Connecticut Equal Pay/Comparable Worth: What you need to know

Gender-based discrimination. Connecticut wage and hour laws prohibit employers from discriminating on the basis of sex in the amount of compensation paid to any employee (CT Gen. Stat. Sec. 31-75). Employers are also prohibited from discriminating against any employee who has opposed any discriminatory compensation practice, filed a complaint, or testified or assisted in any proceeding under the law.
For a Limited Time receive a FREE HR Report on the "Critical HR Recordkeeping”.  This exclusive special report covers hiring records, employment relationships, termination records, litigation issues, electronic information issues, tips for better recordkeeping, and a list of legal requirements.  Download Now
Under the law, compensation discrimination occurs when:
• A discriminatory compensation decision or practice is adopted,
• An individual is subject to a discriminatory compensation decision or practice, or
• An individual is affected by application of a discriminatory compensation decision or practice.
Each time reduced wages, benefits, or other compensation is paid as a result of a discriminatory decision or practice, it is considered a continuing violation of the law. This provision has the effect of resetting the statute of limitations each time an employee is issued a paycheck that reflects past discrimination.
Exceptions. Differences in pay are permitted if based on:
• A seniority system;
• A merit system;
• A system that measure earnings by quantity or quality of production; or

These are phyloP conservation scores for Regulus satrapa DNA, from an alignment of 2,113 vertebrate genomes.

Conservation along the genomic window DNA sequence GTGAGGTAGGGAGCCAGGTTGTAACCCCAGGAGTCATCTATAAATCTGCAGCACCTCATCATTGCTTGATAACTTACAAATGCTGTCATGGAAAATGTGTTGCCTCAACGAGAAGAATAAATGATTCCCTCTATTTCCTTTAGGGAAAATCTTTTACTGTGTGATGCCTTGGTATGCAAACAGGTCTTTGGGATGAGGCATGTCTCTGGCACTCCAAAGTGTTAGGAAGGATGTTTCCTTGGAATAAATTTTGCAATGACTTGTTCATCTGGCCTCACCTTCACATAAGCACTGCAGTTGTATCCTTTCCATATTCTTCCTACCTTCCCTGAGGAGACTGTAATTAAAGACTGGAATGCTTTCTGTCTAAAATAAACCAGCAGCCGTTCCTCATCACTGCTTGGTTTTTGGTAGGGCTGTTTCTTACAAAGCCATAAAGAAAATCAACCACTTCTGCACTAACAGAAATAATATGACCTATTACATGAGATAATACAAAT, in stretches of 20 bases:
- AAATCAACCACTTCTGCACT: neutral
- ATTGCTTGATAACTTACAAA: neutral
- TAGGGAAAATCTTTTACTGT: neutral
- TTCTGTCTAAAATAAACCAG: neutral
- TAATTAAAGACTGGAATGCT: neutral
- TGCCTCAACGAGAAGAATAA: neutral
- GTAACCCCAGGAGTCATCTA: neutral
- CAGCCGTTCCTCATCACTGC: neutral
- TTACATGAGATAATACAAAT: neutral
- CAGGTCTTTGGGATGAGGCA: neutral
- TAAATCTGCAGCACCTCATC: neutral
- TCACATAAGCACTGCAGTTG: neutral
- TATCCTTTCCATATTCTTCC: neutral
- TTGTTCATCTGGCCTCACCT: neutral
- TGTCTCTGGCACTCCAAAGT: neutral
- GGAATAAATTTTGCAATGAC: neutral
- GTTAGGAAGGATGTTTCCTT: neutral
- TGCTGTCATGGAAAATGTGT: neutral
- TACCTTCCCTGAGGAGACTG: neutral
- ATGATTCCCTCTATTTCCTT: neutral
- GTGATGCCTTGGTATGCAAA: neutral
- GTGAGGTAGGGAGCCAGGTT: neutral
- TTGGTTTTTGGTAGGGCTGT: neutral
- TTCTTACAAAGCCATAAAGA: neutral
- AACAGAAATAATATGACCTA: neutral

• A bona fide factor other than sex, such as education, training, or experience.
A bona fide factor must not be based on or derived from a sex-based differential in compensation and must be job related and consistent with business necessity. The defense is not available if an employee can show that the employer refused to adopt an existing alternative employment practice that accomplishes the same business purpose without producing the difference in pay.
An agreement between an employer and employee that the employee will work ...

>> Read more about Equal Pay/Comparable Worth

More on this topic:

State Requirements

National | Alabama | Alaska | Arizona | Arkansas | California | Colorado | Connecticut | Delaware | District of Columbia | Florida | Georgia | Hawaii | Idaho | Illinois | Indiana | Iowa | Kansas | Kentucky | Louisiana | Maine | Maryland | Massachusetts | Michigan | Minnesota | Mississippi | Missouri | Montana | Nebraska | Nevada | New Hampshire | New Jersey | New Mexico | New York | North Carolina | North Dakota | Ohio | Oklahoma | Oregon | Pennsylvania | Rhode Island | South Carolina | South Dakota | Tennessee | Texas | Utah | Vermont | Virginia | Washington | West Virginia | Wisconsin | Wyoming |

Connecticut Equal Pay/Comparable Worth Resources

Equal Pay/Comparable Worth Products

Free Special Reports
Get Your FREE HR Management Special Report. Download Any One Of These FREE Special Reports, Instantly!
Featured Special Report
Claim Your Free Copy of Critical HR Recordkeeping

Record retention is complex and time consuming. However, in addition to complying with various federal and state laws, keeping good, well-organized records can be very helpful in documenting and supporting an organization’s employment actions.
Download Now!

This special report will discuss how you can ensure your records are in good order, and establish a record-retention policy.

Topics covered:
1. Hiring Records
2. Employment Relationships
3. Termination Records
4. Litigation Issues
5. Electronic Information Issues
6. Tips for Better Recordkeeping
7. A List of Legal Requirements

Make sure you have the information you need to know to keep your records in order.